World Brain Tumor Day
Since 2000, June 8th has been designated World Brain Tumor Day, to raise awareness and educate the public about brain tumors, and help improve funding for research and treatment of over 150 diseases of the central nervous system.
Tumors, or neoplasms, are uncontrolled growth of cells.
A primary tumor is the site where this uncontrolled growth started. Not all tumors are malignant (cancerous). Benign tumors lack the ability to invade neighboring tissue or migrate to other sites in the body. Malignant tumors, on the other hand, have this ability, and are dangerous because they can spread to other sites, making surgery and many other therapies impractical or less effective. Secondary tumors are sites where cells from the primary site have migrated and started new outgrowths (known as metastases).
In the brain, even benign tumors can be dangerous, because as a tumor grows, it displaces normal brain tissue, and can compress areas of the brain, affecting neurological function.
History of Brain Tumor Awareness Day
World Brain Tumor Day was organized in 2000 by the German Brain Tumor Association (Deutsche Hirntumorhilfe eingetragener Verein). The organization was founded in 1998 with the goal of supporting research to improve the care of brain tumor patients. Their moto is Knowledge creates the future. (The motto in German, “Wissen schafft Zukunft, sounds to German ears very much like the two words, “science future.”) Future science is indeed what this society seeks for patients. The organization is based in Leipzig.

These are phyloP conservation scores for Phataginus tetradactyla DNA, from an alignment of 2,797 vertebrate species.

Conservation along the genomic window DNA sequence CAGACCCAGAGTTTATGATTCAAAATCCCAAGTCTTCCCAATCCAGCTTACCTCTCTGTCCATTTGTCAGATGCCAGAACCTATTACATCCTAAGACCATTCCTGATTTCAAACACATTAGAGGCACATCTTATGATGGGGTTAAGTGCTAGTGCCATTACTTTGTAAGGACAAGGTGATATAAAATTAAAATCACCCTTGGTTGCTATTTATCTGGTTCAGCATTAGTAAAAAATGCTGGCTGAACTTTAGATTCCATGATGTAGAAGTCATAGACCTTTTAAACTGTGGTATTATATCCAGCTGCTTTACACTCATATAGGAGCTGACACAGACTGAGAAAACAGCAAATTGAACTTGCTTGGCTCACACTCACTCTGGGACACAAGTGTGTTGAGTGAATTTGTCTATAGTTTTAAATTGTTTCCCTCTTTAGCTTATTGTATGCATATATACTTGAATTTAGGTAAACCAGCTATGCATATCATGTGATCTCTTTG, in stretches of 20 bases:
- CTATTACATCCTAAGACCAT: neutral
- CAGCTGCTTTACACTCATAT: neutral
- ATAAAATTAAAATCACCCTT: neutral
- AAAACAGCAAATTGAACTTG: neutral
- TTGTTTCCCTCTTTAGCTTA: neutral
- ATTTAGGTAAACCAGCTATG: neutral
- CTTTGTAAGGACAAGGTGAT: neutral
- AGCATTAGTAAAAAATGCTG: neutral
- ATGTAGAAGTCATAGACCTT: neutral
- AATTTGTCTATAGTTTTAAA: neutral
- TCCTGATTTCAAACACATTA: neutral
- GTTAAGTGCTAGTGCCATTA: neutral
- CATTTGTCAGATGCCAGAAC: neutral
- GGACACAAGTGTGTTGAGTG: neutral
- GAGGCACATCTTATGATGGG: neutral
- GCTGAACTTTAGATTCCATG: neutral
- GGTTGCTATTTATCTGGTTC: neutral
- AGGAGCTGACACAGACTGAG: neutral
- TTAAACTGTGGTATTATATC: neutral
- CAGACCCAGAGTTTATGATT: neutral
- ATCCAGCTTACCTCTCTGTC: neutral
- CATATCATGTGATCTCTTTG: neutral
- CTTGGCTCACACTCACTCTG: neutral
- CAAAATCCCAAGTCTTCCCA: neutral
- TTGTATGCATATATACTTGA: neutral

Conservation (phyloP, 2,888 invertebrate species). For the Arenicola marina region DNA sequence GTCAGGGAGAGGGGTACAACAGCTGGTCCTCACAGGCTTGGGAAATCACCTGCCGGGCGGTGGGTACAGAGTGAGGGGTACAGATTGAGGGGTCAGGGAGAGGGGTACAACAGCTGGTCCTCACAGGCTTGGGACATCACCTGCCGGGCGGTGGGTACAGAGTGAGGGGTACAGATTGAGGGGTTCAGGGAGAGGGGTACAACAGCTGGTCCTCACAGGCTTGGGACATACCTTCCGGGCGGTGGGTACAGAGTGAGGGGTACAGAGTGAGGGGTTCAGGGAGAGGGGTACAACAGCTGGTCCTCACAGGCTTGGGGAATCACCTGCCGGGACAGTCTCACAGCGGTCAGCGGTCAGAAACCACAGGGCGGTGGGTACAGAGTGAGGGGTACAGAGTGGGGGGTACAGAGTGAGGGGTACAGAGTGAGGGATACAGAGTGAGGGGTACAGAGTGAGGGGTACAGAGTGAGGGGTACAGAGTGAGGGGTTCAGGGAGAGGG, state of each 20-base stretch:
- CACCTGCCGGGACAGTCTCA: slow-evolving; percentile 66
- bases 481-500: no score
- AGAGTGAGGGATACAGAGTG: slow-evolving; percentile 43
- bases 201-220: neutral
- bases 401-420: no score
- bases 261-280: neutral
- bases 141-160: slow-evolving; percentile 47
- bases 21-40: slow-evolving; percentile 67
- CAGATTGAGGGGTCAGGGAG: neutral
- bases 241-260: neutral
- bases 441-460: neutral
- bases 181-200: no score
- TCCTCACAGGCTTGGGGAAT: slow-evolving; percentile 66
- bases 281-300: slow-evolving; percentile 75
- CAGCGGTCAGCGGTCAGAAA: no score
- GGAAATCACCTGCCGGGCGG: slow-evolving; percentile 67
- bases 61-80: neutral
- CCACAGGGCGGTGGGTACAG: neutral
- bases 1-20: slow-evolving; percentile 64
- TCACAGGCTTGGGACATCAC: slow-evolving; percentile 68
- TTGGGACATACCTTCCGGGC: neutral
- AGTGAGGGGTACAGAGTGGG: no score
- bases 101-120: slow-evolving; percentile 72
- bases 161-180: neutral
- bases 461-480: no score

It is estimated that in the United States about 700,000 people are living with a primary brain tumor. Secondary brain tumors are four times as prevalent as primary tumors. In 2021, it is estimated that about 85,000 more will be diagnosed with brain tumors. Worldwide more than 500 patients are diagnosed with brain tumors every day.
Quick Facts about Brain Tumors
- About 70% of brain tumors are benign
- About 30% of brain tumors are malignant
- About 58% of tumors occur in females and 42% in males.
- Meningiomas are the most common non-malignant brain tumors (accounting for 54.5% of all benign and 38.3% of all brain tumors).
- Glioblastoma is the most commonly occurring primary malignant brain tumor.
- Survival rate varies with the type of tumor and age of the patient.
- Risk factors include:
- Family History (has a parent or sibling also had this type of brain tumor?)
- High dose radiation/X-Rays
- Treatment depends on type, stage and includes surgery, radiation therapy, chemotherapy, or a combination of treatments.
- The costs for treatment for brain tumors are some of the most expensive for any cancer group. The initial cost of care annually exceeds $150,000 per patient.
Quick Facts for Pediatric Population (0-19 years old):
- About 6% of all brain tumors occur in this age group
- These tumors are a leading cause cancer-related death in this group
- The most common tumors are:
- Pilocystic astrocytoma
- Glioma, malignant
- Embryonal tumors
Symptoms of Brain Tumor:
There are a myriad of possible symptoms, depending on location of the brain tumor. Some of the common symptoms are:
- Severe persistent headache
- Headache is a very general symptom, that has a broad differential, but it may be a sign of a brain tumor.
- These headaches can be acute, or chronic and persistent. These headaches in general are worse early in the morning.
- Vomiting or nausea
- Caused by pressure from the tumor. It is usually accompanied by headache as well.
- Around 50% of patients with brain tumor may experience seizures.
- Likelihood of seizure depends on tumor’s location.
- Behavioral changes
- These may include emotional outbursts or minor memory loss.
- Blurry vision
- Impaired hearing
- One-sided hearing loss, or ringing in the ears.
- Difficulty speaking including:
- Difficulty forming clear words, or saying things that make very little sense
- Inability to understand what others are saying
- Altered balance
- Difficulty walking
- Impaired sensation of touch
This article is intended for informational purposes only, and does not provide medical advice. It is not a substitute for professional medical advice, diagnosis, or treatment.